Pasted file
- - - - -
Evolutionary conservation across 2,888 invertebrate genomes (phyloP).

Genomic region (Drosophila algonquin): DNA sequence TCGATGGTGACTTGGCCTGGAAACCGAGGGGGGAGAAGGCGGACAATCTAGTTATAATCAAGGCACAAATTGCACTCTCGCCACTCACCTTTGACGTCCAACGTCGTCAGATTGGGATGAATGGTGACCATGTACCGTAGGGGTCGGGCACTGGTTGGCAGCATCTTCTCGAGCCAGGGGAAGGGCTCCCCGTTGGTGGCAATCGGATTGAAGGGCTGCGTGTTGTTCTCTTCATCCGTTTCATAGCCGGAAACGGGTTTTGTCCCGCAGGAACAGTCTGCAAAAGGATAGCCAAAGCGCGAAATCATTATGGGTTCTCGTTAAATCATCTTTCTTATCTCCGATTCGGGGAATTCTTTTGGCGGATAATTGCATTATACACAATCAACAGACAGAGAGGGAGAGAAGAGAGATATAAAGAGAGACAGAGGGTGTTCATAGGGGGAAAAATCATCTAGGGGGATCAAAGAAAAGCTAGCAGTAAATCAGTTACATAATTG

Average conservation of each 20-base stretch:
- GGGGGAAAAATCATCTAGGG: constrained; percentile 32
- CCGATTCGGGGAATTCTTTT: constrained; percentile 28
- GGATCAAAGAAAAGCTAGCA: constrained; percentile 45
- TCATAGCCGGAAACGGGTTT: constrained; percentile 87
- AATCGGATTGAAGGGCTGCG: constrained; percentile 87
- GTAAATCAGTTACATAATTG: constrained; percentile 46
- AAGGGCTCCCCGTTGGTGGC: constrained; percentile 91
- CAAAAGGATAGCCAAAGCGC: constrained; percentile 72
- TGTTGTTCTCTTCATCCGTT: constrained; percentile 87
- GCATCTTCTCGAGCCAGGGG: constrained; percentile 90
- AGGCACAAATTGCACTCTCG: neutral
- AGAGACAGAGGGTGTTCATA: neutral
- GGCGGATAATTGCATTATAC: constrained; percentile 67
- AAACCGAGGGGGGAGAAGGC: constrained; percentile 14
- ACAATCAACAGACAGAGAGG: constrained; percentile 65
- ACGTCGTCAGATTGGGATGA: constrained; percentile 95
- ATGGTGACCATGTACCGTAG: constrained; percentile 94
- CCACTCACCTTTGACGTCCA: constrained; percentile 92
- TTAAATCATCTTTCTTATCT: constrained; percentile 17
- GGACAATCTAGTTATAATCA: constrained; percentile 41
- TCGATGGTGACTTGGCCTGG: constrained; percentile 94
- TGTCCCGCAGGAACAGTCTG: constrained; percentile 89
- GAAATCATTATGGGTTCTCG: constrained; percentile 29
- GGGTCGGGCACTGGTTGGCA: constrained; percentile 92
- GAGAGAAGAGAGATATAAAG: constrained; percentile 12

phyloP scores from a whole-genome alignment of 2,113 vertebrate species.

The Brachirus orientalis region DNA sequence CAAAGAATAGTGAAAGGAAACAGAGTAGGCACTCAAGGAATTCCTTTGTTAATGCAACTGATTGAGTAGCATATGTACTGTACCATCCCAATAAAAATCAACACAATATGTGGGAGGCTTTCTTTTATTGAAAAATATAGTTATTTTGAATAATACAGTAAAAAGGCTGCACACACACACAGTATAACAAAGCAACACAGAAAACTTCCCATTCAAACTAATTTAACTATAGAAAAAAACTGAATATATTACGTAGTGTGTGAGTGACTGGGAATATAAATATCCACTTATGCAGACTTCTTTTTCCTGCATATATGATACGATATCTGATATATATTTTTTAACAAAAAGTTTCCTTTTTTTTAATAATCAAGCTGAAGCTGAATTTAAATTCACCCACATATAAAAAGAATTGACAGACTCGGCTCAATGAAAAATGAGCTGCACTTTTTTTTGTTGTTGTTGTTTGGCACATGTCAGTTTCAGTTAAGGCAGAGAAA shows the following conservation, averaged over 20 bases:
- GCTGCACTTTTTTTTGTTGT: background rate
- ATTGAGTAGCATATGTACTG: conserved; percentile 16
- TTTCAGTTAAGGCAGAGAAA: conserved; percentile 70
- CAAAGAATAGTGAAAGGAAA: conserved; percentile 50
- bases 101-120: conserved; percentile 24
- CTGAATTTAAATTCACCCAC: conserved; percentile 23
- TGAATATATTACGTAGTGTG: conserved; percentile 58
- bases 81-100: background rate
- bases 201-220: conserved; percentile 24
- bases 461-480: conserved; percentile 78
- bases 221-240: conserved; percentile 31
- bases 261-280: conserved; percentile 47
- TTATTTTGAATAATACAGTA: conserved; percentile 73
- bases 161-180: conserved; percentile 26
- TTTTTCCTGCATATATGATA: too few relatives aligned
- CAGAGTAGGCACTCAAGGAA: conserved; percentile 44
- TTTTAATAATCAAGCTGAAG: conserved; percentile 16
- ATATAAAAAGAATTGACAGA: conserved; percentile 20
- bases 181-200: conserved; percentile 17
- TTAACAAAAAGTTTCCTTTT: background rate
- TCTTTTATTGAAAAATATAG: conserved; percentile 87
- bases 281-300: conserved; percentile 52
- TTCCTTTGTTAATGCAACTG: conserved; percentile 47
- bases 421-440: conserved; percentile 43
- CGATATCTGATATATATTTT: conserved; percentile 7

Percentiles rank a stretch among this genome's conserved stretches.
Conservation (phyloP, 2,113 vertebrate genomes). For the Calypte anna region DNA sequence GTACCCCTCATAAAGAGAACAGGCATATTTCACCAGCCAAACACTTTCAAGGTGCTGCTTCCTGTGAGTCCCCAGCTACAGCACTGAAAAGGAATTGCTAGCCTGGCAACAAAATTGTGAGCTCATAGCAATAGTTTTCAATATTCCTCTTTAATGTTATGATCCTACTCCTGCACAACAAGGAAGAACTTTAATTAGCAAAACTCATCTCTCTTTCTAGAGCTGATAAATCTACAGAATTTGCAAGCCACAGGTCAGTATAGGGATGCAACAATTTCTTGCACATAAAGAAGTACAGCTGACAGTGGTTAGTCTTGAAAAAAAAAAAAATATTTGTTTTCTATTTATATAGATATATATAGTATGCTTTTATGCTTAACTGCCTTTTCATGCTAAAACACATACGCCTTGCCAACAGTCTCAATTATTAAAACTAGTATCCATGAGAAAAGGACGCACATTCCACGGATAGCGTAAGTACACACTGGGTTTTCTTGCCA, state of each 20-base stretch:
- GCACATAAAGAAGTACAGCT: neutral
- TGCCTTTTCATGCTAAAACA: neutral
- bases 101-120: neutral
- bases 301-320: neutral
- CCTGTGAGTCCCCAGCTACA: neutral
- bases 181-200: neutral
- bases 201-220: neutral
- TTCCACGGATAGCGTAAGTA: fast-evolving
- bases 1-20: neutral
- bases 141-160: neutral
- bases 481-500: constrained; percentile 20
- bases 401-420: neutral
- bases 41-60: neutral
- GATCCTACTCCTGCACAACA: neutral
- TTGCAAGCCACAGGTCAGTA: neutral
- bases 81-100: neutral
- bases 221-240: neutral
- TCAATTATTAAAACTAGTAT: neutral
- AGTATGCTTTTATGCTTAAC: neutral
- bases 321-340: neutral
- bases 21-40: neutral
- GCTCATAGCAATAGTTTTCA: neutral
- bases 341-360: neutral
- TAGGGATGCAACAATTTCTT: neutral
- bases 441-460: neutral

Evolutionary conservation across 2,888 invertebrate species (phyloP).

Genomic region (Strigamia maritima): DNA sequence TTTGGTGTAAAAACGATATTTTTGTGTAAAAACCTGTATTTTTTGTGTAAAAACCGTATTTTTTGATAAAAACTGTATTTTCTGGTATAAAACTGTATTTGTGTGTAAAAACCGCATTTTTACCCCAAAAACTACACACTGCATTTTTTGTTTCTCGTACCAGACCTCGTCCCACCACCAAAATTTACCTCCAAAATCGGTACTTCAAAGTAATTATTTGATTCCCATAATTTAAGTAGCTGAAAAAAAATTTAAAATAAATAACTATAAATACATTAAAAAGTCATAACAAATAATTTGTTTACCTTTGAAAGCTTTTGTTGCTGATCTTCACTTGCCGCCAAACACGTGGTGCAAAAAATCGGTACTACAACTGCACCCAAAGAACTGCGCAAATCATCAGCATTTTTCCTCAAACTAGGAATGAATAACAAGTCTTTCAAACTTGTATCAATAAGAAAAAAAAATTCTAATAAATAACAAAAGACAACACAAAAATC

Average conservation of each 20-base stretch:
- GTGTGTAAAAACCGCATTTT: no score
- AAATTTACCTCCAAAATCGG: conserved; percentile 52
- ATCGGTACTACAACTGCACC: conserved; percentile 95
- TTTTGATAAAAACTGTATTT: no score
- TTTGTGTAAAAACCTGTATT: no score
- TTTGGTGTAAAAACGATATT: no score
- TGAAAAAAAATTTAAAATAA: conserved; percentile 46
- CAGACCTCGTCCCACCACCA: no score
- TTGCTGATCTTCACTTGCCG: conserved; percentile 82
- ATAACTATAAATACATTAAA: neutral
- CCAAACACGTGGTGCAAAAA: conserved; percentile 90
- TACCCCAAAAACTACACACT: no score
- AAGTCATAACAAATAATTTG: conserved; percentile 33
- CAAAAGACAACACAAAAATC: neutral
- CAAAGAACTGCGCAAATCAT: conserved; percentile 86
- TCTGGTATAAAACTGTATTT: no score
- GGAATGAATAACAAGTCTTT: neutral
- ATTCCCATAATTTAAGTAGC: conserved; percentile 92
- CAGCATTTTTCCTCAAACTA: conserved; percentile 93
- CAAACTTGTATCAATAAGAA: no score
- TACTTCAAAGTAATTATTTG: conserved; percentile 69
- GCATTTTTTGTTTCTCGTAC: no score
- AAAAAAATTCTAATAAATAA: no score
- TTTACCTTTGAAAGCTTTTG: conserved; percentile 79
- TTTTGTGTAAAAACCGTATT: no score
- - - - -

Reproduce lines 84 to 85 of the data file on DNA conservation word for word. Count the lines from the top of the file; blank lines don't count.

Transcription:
Genomic region (Strigamia maritima): DNA sequence TTTGGTGTAAAAACGATATTTTTGTGTAAAAACCTGTATTTTTTGTGTAAAAACCGTATTTTTTGATAAAAACTGTATTTTCTGGTATAAAACTGTATTTGTGTGTAAAAACCGCATTTTTACCCCAAAAACTACACACTGCATTTTTTGTTTCTCGTACCAGACCTCGTCCCACCACCAAAATTTACCTCCAAAATCGGTACTTCAAAGTAATTATTTGATTCCCATAATTTAAGTAGCTGAAAAAAAATTTAAAATAAATAACTATAAATACATTAAAAAGTCATAACAAATAATTTGTTTACCTTTGAAAGCTTTTGTTGCTGATCTTCACTTGCCGCCAAACACGTGGTGCAAAAAATCGGTACTACAACTGCACCCAAAGAACTGCGCAAATCATCAGCATTTTTCCTCAAACTAGGAATGAATAACAAGTCTTTCAAACTTGTATCAATAAGAAAAAAAAATTCTAATAAATAACAAAAGACAACACAAAAATC

Average conservation of each 20-base stretch: